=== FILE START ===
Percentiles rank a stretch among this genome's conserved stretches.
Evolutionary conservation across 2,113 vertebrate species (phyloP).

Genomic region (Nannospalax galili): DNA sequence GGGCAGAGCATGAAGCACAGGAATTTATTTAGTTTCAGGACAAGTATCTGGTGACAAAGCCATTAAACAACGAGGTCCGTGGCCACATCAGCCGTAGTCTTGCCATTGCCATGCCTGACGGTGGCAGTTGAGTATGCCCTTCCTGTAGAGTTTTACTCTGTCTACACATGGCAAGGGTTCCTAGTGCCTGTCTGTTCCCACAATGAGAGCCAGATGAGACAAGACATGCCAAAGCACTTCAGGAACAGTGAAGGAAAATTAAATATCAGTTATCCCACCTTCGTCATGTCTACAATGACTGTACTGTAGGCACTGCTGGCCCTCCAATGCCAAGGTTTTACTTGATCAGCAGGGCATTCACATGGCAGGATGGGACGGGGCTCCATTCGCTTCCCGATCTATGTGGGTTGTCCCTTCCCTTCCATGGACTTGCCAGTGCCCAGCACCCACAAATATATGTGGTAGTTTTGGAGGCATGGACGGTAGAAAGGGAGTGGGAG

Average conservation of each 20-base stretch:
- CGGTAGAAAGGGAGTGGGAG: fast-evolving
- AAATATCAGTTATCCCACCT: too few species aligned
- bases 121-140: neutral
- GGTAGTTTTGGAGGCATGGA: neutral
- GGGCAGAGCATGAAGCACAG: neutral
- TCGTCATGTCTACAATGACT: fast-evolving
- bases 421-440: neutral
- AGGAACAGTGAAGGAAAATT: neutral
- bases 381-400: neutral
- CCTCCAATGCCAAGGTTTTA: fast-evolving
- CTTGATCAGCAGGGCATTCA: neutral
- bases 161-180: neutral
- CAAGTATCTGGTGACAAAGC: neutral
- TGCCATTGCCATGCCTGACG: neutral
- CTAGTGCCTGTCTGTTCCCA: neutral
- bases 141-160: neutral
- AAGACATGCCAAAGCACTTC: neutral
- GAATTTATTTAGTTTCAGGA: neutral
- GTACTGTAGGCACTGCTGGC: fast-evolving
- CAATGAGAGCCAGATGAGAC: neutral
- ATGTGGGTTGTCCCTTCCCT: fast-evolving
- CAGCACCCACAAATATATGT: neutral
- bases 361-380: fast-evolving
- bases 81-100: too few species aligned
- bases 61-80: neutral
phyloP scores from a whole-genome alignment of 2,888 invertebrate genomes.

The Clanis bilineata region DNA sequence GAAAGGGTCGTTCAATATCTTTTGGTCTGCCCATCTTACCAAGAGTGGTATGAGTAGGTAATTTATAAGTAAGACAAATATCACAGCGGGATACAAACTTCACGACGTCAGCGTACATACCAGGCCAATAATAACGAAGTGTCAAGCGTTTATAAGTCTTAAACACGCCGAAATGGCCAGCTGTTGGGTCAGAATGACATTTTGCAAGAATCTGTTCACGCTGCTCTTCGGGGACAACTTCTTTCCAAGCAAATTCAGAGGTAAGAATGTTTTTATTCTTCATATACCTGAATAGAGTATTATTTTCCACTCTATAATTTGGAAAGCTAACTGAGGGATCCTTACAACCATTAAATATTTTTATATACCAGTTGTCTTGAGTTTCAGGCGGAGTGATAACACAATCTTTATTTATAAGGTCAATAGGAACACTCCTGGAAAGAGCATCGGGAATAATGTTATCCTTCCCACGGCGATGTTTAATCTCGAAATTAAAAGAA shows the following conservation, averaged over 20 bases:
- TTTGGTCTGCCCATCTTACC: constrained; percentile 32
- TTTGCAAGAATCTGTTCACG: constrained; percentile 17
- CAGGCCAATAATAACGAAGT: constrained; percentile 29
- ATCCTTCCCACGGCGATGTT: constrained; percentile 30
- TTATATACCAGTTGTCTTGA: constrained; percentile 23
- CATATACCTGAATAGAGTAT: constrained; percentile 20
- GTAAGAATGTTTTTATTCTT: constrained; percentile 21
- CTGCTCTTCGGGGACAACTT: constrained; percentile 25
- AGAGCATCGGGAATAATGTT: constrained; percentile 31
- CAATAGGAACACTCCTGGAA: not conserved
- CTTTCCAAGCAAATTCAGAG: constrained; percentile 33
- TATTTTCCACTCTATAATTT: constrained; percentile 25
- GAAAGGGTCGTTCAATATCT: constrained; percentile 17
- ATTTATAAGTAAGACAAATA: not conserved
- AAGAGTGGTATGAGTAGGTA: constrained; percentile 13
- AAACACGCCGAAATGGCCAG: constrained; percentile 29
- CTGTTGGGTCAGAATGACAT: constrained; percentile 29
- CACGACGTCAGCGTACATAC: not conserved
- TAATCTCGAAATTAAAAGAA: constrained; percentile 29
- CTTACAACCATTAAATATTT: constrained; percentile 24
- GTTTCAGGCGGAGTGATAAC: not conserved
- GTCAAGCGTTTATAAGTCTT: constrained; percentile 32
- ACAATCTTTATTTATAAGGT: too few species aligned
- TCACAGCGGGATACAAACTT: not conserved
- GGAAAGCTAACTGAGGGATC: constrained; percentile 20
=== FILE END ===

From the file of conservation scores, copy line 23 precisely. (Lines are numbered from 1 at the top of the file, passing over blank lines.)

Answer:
- GTACTGTAGGCACTGCTGGC: fast-evolving